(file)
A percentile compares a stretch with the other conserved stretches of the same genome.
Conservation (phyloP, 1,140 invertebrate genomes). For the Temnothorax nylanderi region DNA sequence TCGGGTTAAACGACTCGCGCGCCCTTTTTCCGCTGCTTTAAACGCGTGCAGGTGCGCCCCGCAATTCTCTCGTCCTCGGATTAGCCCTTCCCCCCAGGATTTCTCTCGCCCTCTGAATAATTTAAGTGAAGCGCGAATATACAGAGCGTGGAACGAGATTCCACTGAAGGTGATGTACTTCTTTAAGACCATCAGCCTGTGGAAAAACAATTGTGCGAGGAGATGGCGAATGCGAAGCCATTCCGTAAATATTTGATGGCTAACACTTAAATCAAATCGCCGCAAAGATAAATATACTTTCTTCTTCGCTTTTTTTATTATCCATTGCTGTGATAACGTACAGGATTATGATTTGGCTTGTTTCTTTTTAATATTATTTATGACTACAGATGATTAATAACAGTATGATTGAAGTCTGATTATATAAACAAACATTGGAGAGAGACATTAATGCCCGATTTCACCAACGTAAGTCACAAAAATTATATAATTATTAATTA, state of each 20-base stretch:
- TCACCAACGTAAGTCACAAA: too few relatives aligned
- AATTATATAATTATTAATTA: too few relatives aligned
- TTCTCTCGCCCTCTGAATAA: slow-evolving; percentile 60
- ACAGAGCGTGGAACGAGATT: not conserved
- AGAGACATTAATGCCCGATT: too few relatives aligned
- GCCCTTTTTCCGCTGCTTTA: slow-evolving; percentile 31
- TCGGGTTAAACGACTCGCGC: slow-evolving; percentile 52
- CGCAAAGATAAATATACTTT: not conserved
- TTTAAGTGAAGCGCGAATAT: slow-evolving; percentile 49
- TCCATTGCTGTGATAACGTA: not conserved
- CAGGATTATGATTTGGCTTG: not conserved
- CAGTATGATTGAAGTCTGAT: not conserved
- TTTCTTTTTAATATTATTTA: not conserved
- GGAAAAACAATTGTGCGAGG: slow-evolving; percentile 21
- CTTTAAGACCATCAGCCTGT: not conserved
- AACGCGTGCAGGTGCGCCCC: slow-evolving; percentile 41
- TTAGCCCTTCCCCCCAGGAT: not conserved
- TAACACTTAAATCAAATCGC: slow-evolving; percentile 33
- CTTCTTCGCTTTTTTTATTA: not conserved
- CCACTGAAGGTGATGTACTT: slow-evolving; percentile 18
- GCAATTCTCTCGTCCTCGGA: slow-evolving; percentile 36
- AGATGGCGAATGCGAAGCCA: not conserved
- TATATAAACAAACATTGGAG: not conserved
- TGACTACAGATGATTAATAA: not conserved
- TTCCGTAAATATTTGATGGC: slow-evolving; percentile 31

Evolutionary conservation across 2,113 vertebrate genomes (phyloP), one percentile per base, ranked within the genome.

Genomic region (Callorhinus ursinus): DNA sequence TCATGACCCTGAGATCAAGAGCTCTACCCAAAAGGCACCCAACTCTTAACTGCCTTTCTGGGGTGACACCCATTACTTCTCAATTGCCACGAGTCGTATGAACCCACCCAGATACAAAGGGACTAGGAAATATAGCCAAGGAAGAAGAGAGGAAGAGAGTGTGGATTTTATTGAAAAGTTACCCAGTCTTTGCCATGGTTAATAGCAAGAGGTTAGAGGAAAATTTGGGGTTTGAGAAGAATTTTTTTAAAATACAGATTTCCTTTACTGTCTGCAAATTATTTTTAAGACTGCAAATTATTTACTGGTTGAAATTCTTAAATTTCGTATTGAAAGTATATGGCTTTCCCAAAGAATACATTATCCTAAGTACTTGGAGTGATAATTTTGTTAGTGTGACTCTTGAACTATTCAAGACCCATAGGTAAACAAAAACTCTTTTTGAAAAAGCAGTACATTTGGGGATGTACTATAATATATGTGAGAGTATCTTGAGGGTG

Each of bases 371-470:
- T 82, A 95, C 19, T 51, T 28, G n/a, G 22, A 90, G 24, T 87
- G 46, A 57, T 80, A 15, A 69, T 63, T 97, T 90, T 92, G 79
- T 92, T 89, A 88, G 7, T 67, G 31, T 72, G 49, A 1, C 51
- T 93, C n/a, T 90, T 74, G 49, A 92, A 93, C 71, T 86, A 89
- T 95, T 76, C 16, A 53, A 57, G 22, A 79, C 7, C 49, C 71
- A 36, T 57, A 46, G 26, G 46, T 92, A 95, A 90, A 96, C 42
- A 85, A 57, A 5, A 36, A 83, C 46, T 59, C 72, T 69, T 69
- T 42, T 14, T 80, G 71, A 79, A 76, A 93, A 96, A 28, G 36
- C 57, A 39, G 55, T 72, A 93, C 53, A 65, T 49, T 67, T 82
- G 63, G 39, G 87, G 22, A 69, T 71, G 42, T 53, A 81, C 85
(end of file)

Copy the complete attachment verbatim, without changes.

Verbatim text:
A percentile compares a stretch with the other conserved stretches of the same genome.
Conservation (phyloP, 1,140 invertebrate genomes). For the Temnothorax nylanderi region DNA sequence TCGGGTTAAACGACTCGCGCGCCCTTTTTCCGCTGCTTTAAACGCGTGCAGGTGCGCCCCGCAATTCTCTCGTCCTCGGATTAGCCCTTCCCCCCAGGATTTCTCTCGCCCTCTGAATAATTTAAGTGAAGCGCGAATATACAGAGCGTGGAACGAGATTCCACTGAAGGTGATGTACTTCTTTAAGACCATCAGCCTGTGGAAAAACAATTGTGCGAGGAGATGGCGAATGCGAAGCCATTCCGTAAATATTTGATGGCTAACACTTAAATCAAATCGCCGCAAAGATAAATATACTTTCTTCTTCGCTTTTTTTATTATCCATTGCTGTGATAACGTACAGGATTATGATTTGGCTTGTTTCTTTTTAATATTATTTATGACTACAGATGATTAATAACAGTATGATTGAAGTCTGATTATATAAACAAACATTGGAGAGAGACATTAATGCCCGATTTCACCAACGTAAGTCACAAAAATTATATAATTATTAATTA, state of each 20-base stretch:
- TCACCAACGTAAGTCACAAA: too few relatives aligned
- AATTATATAATTATTAATTA: too few relatives aligned
- TTCTCTCGCCCTCTGAATAA: slow-evolving; percentile 60
- ACAGAGCGTGGAACGAGATT: not conserved
- AGAGACATTAATGCCCGATT: too few relatives aligned
- GCCCTTTTTCCGCTGCTTTA: slow-evolving; percentile 31
- TCGGGTTAAACGACTCGCGC: slow-evolving; percentile 52
- CGCAAAGATAAATATACTTT: not conserved
- TTTAAGTGAAGCGCGAATAT: slow-evolving; percentile 49
- TCCATTGCTGTGATAACGTA: not conserved
- CAGGATTATGATTTGGCTTG: not conserved
- CAGTATGATTGAAGTCTGAT: not conserved
- TTTCTTTTTAATATTATTTA: not conserved
- GGAAAAACAATTGTGCGAGG: slow-evolving; percentile 21
- CTTTAAGACCATCAGCCTGT: not conserved
- AACGCGTGCAGGTGCGCCCC: slow-evolving; percentile 41
- TTAGCCCTTCCCCCCAGGAT: not conserved
- TAACACTTAAATCAAATCGC: slow-evolving; percentile 33
- CTTCTTCGCTTTTTTTATTA: not conserved
- CCACTGAAGGTGATGTACTT: slow-evolving; percentile 18
- GCAATTCTCTCGTCCTCGGA: slow-evolving; percentile 36
- AGATGGCGAATGCGAAGCCA: not conserved
- TATATAAACAAACATTGGAG: not conserved
- TGACTACAGATGATTAATAA: not conserved
- TTCCGTAAATATTTGATGGC: slow-evolving; percentile 31

Evolutionary conservation across 2,113 vertebrate genomes (phyloP), one percentile per base, ranked within the genome.

Genomic region (Callorhinus ursinus): DNA sequence TCATGACCCTGAGATCAAGAGCTCTACCCAAAAGGCACCCAACTCTTAACTGCCTTTCTGGGGTGACACCCATTACTTCTCAATTGCCACGAGTCGTATGAACCCACCCAGATACAAAGGGACTAGGAAATATAGCCAAGGAAGAAGAGAGGAAGAGAGTGTGGATTTTATTGAAAAGTTACCCAGTCTTTGCCATGGTTAATAGCAAGAGGTTAGAGGAAAATTTGGGGTTTGAGAAGAATTTTTTTAAAATACAGATTTCCTTTACTGTCTGCAAATTATTTTTAAGACTGCAAATTATTTACTGGTTGAAATTCTTAAATTTCGTATTGAAAGTATATGGCTTTCCCAAAGAATACATTATCCTAAGTACTTGGAGTGATAATTTTGTTAGTGTGACTCTTGAACTATTCAAGACCCATAGGTAAACAAAAACTCTTTTTGAAAAAGCAGTACATTTGGGGATGTACTATAATATATGTGAGAGTATCTTGAGGGTG

Each of bases 371-470:
- T 82, A 95, C 19, T 51, T 28, G n/a, G 22, A 90, G 24, T 87
- G 46, A 57, T 80, A 15, A 69, T 63, T 97, T 90, T 92, G 79
- T 92, T 89, A 88, G 7, T 67, G 31, T 72, G 49, A 1, C 51
- T 93, C n/a, T 90, T 74, G 49, A 92, A 93, C 71, T 86, A 89
- T 95, T 76, C 16, A 53, A 57, G 22, A 79, C 7, C 49, C 71
- A 36, T 57, A 46, G 26, G 46, T 92, A 95, A 90, A 96, C 42
- A 85, A 57, A 5, A 36, A 83, C 46, T 59, C 72, T 69, T 69
- T 42, T 14, T 80, G 71, A 79, A 76, A 93, A 96, A 28, G 36
- C 57, A 39, G 55, T 72, A 93, C 53, A 65, T 49, T 67, T 82
- G 63, G 39, G 87, G 22, A 69, T 71, G 42, T 53, A 81, C 85